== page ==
Landowners wanted for deer-hunting program
Gahanna Police Chief Dennis Murphy is looking for local, private property owners who would allow deer hunting on their land this season.
Murphy said this marks the 19th year of Gahanna's urban deer-hunting program that he calls a "win-win" for everyone involved.
"I need private property owners who live in Gahanna to contact me," he said. "It has to be people who live in Gahanna who will allow the hunters to come on their property. I'll inspect the properties myself."
The deer-hunting program has been successful in lowering the number of car-deer crashes, as well as reducing the amount of property and landscape damage within the city limits, according to Murphy.
Last year, 42 deer were harvested on private property and 40 in local parks for a total of 82 deer, compared to 92 deer that were involved in vehicle-related accidents, Murphy said.
In the 2008-09 season, 69 deer were harvested by hunters, and 60 were involved in vehicle-related accidents.
In 2007-08, there were 69 accidents and only 34 deer harvested by hunters.
"Our biggest problem is deer coming from the airport," Murphy said. "A lot of the venison is donated to local food pantries. It's a wise use of resources, and there's no cost to the taxpayer."
Granville has modeled its program after Gahanna, said Murphy, who works closely with the Ohio Department of Natural Resources (ODNR).
In addition to seeking landowners who would allow hunting on their properties, two mandatory meetings have been scheduled for those who want to bow hunt for deer. Residents whose last name starts with A-L must attend orientation beginning at 6 p.m. Tuesday, Aug. 24. Those with last names starting with M -Z must attend orientation at 6 p.m. Tuesday, Aug. 31. Both meetings will be held at Gahanna City Hall, 200 S. Hamilton Road.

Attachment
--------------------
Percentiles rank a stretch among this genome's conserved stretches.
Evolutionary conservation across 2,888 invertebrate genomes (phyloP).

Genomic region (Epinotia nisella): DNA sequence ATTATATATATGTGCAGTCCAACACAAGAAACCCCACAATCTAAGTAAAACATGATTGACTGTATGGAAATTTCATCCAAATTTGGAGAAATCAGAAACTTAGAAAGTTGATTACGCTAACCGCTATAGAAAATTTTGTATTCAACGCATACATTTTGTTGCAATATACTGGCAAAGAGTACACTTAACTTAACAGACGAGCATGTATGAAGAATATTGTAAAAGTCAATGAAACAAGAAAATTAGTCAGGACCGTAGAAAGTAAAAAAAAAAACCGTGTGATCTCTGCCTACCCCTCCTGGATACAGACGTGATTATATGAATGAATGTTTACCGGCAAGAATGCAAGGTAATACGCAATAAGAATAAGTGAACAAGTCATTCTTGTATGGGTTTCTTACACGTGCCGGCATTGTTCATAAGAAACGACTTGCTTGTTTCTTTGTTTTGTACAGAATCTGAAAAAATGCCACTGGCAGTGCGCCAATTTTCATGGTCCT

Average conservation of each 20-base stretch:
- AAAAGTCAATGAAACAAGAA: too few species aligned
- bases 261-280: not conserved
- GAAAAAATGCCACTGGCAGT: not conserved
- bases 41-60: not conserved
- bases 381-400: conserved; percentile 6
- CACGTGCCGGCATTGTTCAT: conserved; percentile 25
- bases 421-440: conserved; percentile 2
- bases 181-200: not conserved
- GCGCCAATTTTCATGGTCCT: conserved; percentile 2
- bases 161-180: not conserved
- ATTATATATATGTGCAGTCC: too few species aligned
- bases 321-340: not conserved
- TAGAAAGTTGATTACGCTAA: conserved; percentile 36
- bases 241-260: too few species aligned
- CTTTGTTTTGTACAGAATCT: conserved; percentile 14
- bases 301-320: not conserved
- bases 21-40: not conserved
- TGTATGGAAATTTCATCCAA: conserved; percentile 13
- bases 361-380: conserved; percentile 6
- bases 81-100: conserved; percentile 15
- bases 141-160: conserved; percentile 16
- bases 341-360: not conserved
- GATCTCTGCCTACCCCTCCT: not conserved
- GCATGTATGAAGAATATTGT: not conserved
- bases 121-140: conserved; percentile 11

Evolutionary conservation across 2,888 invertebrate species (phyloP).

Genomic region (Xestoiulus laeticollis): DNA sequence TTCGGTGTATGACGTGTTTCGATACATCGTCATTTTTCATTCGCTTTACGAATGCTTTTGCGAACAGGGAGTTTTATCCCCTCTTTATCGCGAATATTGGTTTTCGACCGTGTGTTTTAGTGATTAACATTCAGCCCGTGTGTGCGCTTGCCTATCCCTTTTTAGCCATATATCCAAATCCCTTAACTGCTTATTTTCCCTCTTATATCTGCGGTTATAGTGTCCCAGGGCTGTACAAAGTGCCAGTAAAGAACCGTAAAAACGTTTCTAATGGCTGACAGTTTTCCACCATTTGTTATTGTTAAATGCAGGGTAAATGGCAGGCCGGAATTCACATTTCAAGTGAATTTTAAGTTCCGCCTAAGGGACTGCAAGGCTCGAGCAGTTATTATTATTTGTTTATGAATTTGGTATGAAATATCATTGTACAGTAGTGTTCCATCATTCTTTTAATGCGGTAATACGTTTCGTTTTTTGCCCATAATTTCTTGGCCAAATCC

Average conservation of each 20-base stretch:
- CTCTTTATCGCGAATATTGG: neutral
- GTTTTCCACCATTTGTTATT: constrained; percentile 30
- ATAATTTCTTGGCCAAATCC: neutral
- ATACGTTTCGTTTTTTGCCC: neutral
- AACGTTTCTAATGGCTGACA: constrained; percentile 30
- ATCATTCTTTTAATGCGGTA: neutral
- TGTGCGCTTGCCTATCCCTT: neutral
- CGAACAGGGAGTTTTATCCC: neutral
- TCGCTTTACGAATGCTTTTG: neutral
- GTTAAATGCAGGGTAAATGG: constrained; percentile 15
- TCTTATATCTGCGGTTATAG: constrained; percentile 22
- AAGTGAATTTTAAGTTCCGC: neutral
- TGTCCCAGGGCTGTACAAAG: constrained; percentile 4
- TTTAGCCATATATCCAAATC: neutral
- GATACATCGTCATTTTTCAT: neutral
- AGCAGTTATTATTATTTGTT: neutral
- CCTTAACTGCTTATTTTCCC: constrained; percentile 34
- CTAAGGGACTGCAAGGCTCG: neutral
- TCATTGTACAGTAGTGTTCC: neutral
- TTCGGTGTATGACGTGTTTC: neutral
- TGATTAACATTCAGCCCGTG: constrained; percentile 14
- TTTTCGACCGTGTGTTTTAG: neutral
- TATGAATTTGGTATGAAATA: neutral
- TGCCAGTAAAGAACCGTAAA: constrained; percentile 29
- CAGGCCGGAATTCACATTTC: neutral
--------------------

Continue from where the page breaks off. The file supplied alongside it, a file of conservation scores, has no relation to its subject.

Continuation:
All interested hunters are required to bring a photo ID.
During orientation, members of the Gahanna Police Department, the Gahanna Parks Department and a representative of ODNR, will discuss the rules and regulations of the program and which parks/areas are available for hunting.
In addition, paperwork will have to be completed, including an application and a hold-harmless agreement. These forms may be downloaded and completed prior to the orientation by clicking on the "Urban Hunting Program" on the city's website at www.gahanna.gov.
Hunting maps of Academy Park, Gahanna Woods, Galloway Reserve, Karnes Reserve, McCorkle Park and Price Road also are available at that site.
Mandy Frint, police administrative assistant, said about half of those who apply for a permit actually go out and hunt.
"Our permits are just for Gahanna parks or private property," she said.
"For a lot who do hunt, they only go out one time."
In 2009-10, 289 people applied for a hunting permit in Gahanna, compared to 291 the prior year and 273 in 2007-08.
The 2010-11 deer-hunting season begins Sept. 25 and continues through Feb. 6, 2011.
For more information, call (614) 342-4240.